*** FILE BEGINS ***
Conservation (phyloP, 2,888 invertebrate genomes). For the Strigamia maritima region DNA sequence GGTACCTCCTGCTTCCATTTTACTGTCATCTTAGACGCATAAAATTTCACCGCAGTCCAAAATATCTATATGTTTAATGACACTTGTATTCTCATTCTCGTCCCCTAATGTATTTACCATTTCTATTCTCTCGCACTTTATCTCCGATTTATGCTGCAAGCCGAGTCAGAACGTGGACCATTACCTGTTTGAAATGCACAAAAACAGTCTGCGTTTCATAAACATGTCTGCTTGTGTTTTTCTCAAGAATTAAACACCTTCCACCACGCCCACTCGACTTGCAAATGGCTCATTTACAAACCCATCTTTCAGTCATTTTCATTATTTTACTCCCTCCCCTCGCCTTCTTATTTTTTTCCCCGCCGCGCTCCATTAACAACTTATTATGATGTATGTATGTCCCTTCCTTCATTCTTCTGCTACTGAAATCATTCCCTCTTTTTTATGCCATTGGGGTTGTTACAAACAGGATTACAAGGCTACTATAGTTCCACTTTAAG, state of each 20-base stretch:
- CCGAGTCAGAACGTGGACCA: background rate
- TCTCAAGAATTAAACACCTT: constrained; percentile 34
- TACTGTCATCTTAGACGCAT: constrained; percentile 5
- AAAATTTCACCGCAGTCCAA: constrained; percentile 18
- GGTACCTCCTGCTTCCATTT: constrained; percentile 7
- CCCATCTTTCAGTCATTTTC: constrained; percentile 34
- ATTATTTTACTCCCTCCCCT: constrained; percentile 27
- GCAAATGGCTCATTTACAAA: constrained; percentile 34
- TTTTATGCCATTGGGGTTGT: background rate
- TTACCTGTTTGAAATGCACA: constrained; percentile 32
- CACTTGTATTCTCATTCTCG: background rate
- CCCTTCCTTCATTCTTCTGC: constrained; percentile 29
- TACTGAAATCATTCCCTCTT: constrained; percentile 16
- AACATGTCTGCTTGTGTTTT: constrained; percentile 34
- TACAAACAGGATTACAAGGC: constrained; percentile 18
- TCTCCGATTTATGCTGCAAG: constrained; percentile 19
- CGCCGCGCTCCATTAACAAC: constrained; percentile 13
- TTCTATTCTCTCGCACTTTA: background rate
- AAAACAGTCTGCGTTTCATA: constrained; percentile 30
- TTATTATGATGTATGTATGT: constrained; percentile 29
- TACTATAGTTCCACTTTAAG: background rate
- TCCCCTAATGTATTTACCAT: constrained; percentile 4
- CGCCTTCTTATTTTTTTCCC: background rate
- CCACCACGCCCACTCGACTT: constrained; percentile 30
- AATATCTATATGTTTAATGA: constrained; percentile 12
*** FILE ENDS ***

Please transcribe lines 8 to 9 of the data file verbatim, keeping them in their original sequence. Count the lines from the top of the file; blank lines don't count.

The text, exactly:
- ATTATTTTACTCCCTCCCCT: constrained; percentile 27
- GCAAATGGCTCATTTACAAA: constrained; percentile 34